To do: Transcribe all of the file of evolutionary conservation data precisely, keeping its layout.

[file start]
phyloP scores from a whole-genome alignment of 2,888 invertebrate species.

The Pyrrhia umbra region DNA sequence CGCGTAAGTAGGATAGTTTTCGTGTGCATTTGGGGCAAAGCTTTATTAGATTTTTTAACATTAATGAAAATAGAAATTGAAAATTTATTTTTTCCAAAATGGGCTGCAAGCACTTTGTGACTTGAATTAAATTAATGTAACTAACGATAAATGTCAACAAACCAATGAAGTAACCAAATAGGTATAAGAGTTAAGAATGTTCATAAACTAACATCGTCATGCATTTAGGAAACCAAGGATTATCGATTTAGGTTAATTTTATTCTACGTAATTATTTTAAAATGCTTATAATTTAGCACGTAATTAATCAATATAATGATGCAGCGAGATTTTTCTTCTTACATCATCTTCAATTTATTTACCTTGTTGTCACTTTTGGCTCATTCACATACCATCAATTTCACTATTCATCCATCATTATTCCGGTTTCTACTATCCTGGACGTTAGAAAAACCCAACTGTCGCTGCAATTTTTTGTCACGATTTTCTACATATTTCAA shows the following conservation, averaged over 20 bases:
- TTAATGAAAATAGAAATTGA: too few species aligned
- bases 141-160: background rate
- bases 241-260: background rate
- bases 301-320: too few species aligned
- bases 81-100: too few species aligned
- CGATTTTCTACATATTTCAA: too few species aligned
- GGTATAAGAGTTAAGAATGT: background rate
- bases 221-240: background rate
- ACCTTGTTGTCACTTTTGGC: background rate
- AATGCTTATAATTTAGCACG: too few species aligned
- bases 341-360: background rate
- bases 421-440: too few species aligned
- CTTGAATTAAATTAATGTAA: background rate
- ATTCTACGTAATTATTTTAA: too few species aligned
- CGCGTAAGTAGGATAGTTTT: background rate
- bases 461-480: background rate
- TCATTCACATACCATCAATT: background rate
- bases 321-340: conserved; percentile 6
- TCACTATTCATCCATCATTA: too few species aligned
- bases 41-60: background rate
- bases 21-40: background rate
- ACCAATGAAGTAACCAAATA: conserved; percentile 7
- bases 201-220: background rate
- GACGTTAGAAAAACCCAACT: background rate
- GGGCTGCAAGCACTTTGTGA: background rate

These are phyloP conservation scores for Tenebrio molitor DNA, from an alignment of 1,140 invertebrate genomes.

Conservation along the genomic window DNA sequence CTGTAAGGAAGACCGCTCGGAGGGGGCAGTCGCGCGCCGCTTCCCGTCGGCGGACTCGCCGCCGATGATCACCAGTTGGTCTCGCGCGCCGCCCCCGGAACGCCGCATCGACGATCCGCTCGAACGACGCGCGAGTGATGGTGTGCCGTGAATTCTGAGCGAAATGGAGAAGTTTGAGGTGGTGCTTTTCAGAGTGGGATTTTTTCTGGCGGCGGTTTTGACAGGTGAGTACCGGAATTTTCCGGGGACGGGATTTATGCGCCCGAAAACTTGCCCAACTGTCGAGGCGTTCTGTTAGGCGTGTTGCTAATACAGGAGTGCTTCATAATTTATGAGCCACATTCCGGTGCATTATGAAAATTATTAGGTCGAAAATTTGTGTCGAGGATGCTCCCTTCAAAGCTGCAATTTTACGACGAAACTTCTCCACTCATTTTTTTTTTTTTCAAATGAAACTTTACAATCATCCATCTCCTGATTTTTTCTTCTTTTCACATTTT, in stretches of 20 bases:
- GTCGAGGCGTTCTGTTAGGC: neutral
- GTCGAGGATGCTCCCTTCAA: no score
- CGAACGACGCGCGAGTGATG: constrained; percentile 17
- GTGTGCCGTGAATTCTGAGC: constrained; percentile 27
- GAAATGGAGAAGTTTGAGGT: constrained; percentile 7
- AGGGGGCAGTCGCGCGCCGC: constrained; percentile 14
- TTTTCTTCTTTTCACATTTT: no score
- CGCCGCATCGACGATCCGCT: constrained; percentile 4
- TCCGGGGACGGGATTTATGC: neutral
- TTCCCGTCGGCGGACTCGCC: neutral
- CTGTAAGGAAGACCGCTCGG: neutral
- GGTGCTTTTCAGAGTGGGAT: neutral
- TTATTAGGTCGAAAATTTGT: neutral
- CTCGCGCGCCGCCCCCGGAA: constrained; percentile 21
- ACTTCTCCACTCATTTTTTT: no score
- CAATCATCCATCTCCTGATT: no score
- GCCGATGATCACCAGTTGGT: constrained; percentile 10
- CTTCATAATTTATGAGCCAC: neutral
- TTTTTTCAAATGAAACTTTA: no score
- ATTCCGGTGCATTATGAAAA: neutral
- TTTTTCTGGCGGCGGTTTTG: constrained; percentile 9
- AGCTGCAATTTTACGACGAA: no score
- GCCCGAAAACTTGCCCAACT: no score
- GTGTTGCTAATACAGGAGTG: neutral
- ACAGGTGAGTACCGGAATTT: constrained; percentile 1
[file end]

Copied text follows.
phyloP scores from a whole-genome alignment of 2,888 invertebrate species.

The Pyrrhia umbra region DNA sequence CGCGTAAGTAGGATAGTTTTCGTGTGCATTTGGGGCAAAGCTTTATTAGATTTTTTAACATTAATGAAAATAGAAATTGAAAATTTATTTTTTCCAAAATGGGCTGCAAGCACTTTGTGACTTGAATTAAATTAATGTAACTAACGATAAATGTCAACAAACCAATGAAGTAACCAAATAGGTATAAGAGTTAAGAATGTTCATAAACTAACATCGTCATGCATTTAGGAAACCAAGGATTATCGATTTAGGTTAATTTTATTCTACGTAATTATTTTAAAATGCTTATAATTTAGCACGTAATTAATCAATATAATGATGCAGCGAGATTTTTCTTCTTACATCATCTTCAATTTATTTACCTTGTTGTCACTTTTGGCTCATTCACATACCATCAATTTCACTATTCATCCATCATTATTCCGGTTTCTACTATCCTGGACGTTAGAAAAACCCAACTGTCGCTGCAATTTTTTGTCACGATTTTCTACATATTTCAA shows the following conservation, averaged over 20 bases:
- TTAATGAAAATAGAAATTGA: too few species aligned
- bases 141-160: background rate
- bases 241-260: background rate
- bases 301-320: too few species aligned
- bases 81-100: too few species aligned
- CGATTTTCTACATATTTCAA: too few species aligned
- GGTATAAGAGTTAAGAATGT: background rate
- bases 221-240: background rate
- ACCTTGTTGTCACTTTTGGC: background rate
- AATGCTTATAATTTAGCACG: too few species aligned
- bases 341-360: background rate
- bases 421-440: too few species aligned
- CTTGAATTAAATTAATGTAA: background rate
- ATTCTACGTAATTATTTTAA: too few species aligned
- CGCGTAAGTAGGATAGTTTT: background rate
- bases 461-480: background rate
- TCATTCACATACCATCAATT: background rate
- bases 321-340: conserved; percentile 6
- TCACTATTCATCCATCATTA: too few species aligned
- bases 41-60: background rate
- bases 21-40: background rate
- ACCAATGAAGTAACCAAATA: conserved; percentile 7
- bases 201-220: background rate
- GACGTTAGAAAAACCCAACT: background rate
- GGGCTGCAAGCACTTTGTGA: background rate

These are phyloP conservation scores for Tenebrio molitor DNA, from an alignment of 1,140 invertebrate genomes.

Conservation along the genomic window DNA sequence CTGTAAGGAAGACCGCTCGGAGGGGGCAGTCGCGCGCCGCTTCCCGTCGGCGGACTCGCCGCCGATGATCACCAGTTGGTCTCGCGCGCCGCCCCCGGAACGCCGCATCGACGATCCGCTCGAACGACGCGCGAGTGATGGTGTGCCGTGAATTCTGAGCGAAATGGAGAAGTTTGAGGTGGTGCTTTTCAGAGTGGGATTTTTTCTGGCGGCGGTTTTGACAGGTGAGTACCGGAATTTTCCGGGGACGGGATTTATGCGCCCGAAAACTTGCCCAACTGTCGAGGCGTTCTGTTAGGCGTGTTGCTAATACAGGAGTGCTTCATAATTTATGAGCCACATTCCGGTGCATTATGAAAATTATTAGGTCGAAAATTTGTGTCGAGGATGCTCCCTTCAAAGCTGCAATTTTACGACGAAACTTCTCCACTCATTTTTTTTTTTTTCAAATGAAACTTTACAATCATCCATCTCCTGATTTTTTCTTCTTTTCACATTTT, in stretches of 20 bases:
- GTCGAGGCGTTCTGTTAGGC: neutral
- GTCGAGGATGCTCCCTTCAA: no score
- CGAACGACGCGCGAGTGATG: constrained; percentile 17
- GTGTGCCGTGAATTCTGAGC: constrained; percentile 27
- GAAATGGAGAAGTTTGAGGT: constrained; percentile 7
- AGGGGGCAGTCGCGCGCCGC: constrained; percentile 14
- TTTTCTTCTTTTCACATTTT: no score
- CGCCGCATCGACGATCCGCT: constrained; percentile 4
- TCCGGGGACGGGATTTATGC: neutral
- TTCCCGTCGGCGGACTCGCC: neutral
- CTGTAAGGAAGACCGCTCGG: neutral
- GGTGCTTTTCAGAGTGGGAT: neutral
- TTATTAGGTCGAAAATTTGT: neutral
- CTCGCGCGCCGCCCCCGGAA: constrained; percentile 21
- ACTTCTCCACTCATTTTTTT: no score
- CAATCATCCATCTCCTGATT: no score
- GCCGATGATCACCAGTTGGT: constrained; percentile 10
- CTTCATAATTTATGAGCCAC: neutral
- TTTTTTCAAATGAAACTTTA: no score
- ATTCCGGTGCATTATGAAAA: neutral
- TTTTTCTGGCGGCGGTTTTG: constrained; percentile 9
- AGCTGCAATTTTACGACGAA: no score
- GCCCGAAAACTTGCCCAACT: no score
- GTGTTGCTAATACAGGAGTG: neutral
- ACAGGTGAGTACCGGAATTT: constrained; percentile 1